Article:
4. The matter came up for decision before a Full Bench of this Court in -- 'Om Prakash v. The State', (S) AIR 1955 All 275 (B). In that case it was held that Section 5, (1) (c), Prevention of Corruption Act of 1947 had not the effect of repealing Section 409, Penal Code, in its application to public servants and it is open to the State to prosecute a public servant for committing criminal breach of trust under Section 409, Penal Code; that if a case comes within the purview of either of the two Acts of the Legislature and if the prosecution agency decides to prosecute a person under one of the Acts, his action will be quite proper and no exception can be taken to it; that the prosecution of a public servant for the offences of criminal breach of trust under the general law, namely, Section 409, I. P. C. and not under the special law, namely, Section 5 (1) (c), Prevention of Corruption Act, is not hit by Article 14 of the Constitution; that the rule about sanction as laid down in Section 6 of the Prevention of Corruption Act has no application when a public servant is prosecuted under the general law for an offence under Section 409, I. P. C., which does not find place in Section 6, Prevention of Corruption Act; that a trial under Section 409, Penal Code, will be regulated by the procedure laid down in the Code of Criminal Procedure; and that it is only if a prosecution is launched under Section 5 (2), Prevention of Corruption Act, that the special procedure prescribed under that Act will have to be observed, and the Court shall not take cognisance of that offence in absence of sanction obtained from the proper authority.

5. The present matter is practically covered by the decision, of the Full Bench of this Court cited above. It has been contended by learned counsel for the applicant that the Full Bench didnot take account of the provisions of Sections 6 and 7,Criminal Law Amendment Act, No. XLVI of 1952, and it has been argued that if these provisions had been taken note of, probably the view of the Full Bench would have been different.

Section 6, Criminal Lay; Amendment Act (No. XLVI of 1953), says that the State Government may by notification appoint as , many Special Judges as may be necessary for a particular area to try offences punishable under Section 161, Section 165,or Section 165A, Penal Code, or Sub-section (2) of Section 5, Prevention of Corruption Act, No. II of 1947.

Section 7 of the Criminal Law Amendment Act of 1952 says that notwithstanding anythingcontained in the Code of Criminal Procedure or in any other law, the offences specified in Sub-section (1) of Section 6 of the Act shall be triable by Special Judges only. Now an offence under Section 409, Penal Code, is not an offence which is enumerated inSection 6, Criminal Law Amendment Act, 1952.

Consequently a case under Section 409, I. P. C.,against a public servant can be tried by the Sessions Judge after it has been committed to him by the Magistrate and it would not be open for the applicant to contend that because by implication his conduct may be described as 'criminalmisconduct' in discharge of his duties within the meaning of those words in Section 5, Prevention of Corruption Act, 1947 he could be so tried only under the special procedure as provided under theCriminal Law Amendment Act, 1952.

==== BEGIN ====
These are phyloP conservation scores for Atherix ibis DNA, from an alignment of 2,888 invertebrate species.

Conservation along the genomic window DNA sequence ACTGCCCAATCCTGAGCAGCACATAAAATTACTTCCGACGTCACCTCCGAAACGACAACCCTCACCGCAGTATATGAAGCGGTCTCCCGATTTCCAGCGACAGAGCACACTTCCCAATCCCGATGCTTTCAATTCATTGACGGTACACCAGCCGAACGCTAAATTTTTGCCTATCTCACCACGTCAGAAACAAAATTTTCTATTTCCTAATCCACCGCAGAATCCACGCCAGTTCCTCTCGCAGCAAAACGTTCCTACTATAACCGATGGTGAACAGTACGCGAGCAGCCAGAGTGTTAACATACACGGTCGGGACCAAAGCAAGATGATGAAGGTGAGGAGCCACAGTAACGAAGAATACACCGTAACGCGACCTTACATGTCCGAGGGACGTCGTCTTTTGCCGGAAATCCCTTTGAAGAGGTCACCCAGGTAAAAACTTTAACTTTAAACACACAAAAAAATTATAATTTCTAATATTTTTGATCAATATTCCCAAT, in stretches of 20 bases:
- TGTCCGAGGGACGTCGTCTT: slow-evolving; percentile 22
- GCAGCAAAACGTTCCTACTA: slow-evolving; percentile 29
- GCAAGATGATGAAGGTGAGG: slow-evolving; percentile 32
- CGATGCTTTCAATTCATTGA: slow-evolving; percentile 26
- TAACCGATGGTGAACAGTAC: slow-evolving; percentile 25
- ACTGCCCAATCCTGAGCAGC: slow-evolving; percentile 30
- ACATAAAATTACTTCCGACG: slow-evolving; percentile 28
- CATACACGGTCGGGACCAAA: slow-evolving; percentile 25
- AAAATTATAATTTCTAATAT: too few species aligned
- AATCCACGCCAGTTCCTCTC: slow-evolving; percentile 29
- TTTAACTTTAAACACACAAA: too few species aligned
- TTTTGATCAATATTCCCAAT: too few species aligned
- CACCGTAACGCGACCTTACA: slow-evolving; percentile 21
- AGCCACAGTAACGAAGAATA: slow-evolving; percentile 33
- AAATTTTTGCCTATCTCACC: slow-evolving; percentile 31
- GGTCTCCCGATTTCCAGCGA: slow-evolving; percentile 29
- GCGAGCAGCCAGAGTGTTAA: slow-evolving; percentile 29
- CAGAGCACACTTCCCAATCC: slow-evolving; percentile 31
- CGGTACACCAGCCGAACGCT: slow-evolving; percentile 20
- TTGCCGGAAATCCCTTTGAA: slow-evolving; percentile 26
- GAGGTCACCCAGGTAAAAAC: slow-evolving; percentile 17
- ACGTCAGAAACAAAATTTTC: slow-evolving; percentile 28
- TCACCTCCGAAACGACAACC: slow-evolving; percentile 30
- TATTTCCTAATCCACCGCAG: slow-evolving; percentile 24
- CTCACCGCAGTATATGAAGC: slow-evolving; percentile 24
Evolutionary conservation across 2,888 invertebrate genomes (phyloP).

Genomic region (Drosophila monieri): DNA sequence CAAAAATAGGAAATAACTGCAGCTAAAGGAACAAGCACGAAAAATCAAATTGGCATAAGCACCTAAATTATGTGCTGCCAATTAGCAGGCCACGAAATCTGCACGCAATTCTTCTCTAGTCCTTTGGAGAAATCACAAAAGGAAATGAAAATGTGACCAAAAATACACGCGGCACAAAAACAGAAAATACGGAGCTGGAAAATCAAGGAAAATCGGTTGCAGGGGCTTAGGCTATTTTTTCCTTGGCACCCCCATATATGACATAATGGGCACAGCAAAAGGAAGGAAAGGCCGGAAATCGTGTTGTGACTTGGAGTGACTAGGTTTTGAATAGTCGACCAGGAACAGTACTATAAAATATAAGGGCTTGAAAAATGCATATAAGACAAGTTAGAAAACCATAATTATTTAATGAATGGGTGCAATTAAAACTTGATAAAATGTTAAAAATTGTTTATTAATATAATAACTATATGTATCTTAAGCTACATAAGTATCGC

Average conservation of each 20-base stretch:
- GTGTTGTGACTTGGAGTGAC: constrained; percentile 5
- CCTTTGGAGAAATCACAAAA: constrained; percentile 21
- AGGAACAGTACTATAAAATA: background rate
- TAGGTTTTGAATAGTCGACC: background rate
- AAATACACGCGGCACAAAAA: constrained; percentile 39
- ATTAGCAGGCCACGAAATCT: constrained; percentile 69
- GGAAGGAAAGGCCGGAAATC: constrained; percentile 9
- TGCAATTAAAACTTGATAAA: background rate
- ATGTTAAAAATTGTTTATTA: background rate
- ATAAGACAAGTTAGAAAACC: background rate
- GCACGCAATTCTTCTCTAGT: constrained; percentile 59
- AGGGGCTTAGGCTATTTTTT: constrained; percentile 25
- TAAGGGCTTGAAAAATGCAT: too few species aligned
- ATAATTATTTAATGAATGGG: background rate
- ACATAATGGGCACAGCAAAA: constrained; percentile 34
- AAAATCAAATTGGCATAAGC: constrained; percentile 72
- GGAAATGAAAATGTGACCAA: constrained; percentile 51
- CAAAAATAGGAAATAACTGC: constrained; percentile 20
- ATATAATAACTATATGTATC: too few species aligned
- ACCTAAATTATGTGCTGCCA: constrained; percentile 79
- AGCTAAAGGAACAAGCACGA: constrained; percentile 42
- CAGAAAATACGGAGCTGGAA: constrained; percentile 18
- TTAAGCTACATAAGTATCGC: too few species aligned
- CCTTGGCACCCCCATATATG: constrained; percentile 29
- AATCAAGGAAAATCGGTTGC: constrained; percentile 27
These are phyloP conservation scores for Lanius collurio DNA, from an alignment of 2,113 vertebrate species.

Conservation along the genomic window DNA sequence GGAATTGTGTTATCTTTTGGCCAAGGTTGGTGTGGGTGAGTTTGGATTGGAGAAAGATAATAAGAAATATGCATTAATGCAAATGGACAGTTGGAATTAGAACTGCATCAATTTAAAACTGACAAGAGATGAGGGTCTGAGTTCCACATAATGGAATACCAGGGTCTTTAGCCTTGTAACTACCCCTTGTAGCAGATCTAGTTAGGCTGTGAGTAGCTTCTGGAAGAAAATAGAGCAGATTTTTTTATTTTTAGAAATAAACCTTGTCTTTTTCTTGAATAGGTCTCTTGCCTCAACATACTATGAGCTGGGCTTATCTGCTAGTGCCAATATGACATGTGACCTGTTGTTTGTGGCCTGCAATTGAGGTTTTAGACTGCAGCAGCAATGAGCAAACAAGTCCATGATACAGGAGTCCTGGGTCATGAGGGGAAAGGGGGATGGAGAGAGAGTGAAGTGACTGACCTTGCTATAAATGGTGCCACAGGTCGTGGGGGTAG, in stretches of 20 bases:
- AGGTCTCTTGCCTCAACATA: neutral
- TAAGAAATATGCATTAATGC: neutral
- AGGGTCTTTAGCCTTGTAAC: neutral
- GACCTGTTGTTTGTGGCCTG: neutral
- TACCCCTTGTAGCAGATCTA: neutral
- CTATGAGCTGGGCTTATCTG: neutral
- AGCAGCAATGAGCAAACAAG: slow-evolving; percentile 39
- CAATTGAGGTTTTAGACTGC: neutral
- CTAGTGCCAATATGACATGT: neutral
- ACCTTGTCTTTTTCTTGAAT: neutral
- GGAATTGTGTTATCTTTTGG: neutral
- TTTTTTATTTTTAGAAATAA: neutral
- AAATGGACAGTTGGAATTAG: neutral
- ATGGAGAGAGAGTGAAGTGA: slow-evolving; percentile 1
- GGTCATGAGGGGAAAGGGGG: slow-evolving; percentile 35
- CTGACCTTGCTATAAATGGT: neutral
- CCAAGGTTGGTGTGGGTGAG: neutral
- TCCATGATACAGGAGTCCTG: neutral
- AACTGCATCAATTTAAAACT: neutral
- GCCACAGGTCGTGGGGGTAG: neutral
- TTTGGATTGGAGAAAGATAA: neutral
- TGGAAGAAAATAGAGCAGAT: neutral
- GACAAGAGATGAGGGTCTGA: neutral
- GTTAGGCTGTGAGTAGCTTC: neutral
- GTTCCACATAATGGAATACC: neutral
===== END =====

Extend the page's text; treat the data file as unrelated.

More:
In the year 1952 an Act further to amend the Prevention of Corruption Act of 1947 was passed. This was the Prevention of Corruption (Second Amendment) Act. No. LIX of 1952. Section 4 of this Act made an amendment to Sub-section (4) of Section 5 ofthe principal Act No. II of 1947 where in place of the original Sub-section (4) of Section 5 of the principal Act the following sub-section was substituted:

'(4) The provisions of this section shall be in addition to, and not in derogation of, any other law for the time being in force and nothing contained herein shall exempt any public servant from any proceeding which might, apart from this section, be instituted against him.'

6. This amendment to Section 5 of Act No. II of 1947 makes it amply clear that the applicant could be prosecuted under Section 409, I. P. C., and proceedings' against him could be taken under thegeneral law & the provisions of Section 5 of the Prevention of Corruption Act, 1947, could be in addition to, and not in derogation of, any other law that was in force at that time, and that the applicant as a public servant could not under the provisions of Section 5 itself be exempted from any proceeding which might, apart from Section 5 of the Corruption Act, be instituted against him.

I am, therefore, definitely of opinion that Section 15 (1) (c), Prevention of Corruption Act of 1947has not the effect of repealing Section 409, Penal Code, in its application to public servants and it is open to the State to prosecute a public servant for committing criminal breach of trust under Section 409, Penal Code; that Sections 6 and 7, Criminal Law Amendment Act (No. XLVI of 1952) have got no application to such a case, and it is not necessary that the case should have been sent to the Special Judge for trial under the special procedure laid down under the Criminal Law Amendment Act of 1952; and that having regard to the amendment of Sub-section (4) of Section 5 of the Prevention of Corruption Act, No. II of 1947, by the Prevention of Corruption Act (Second Amendment) Act No. LIX of 1952 the provisions of Section 5 of the principal Act shall be in addition to and not in derogation of, any other law for the time being inforce and nothing contained in Section 5 of the principal Act shall exempt any public servant from any proceeding which might, apart from Section 5 itself, be instituted against him.

Consequently there was no error in the case having been committed by the learned Magistrate to the Court of Sessions for trial under Section 409, I. P. C. In this view of the matter, there is no force in this revisional application which must be dismissed. The order of stay is discharged. The record be sent down to the Court of the learned Sessions Judge for trial according to law.

7. It has been contended on behalf of theapplicant that since the matter covers a substantial question of law, it should be certified to bea fit case for appeal to the Supreme Court. Having regard to the trend of decisions stated aboveand having regard to the provisions of amendedSub-section (4) of Section 5 of Act No. II of 1947 by thePrevention of Corruption (Second Amendment)Act of 1952, I do not think that it is a case wherethe matter should be taken up to the SupremeCourt. The prayer is therefore refused.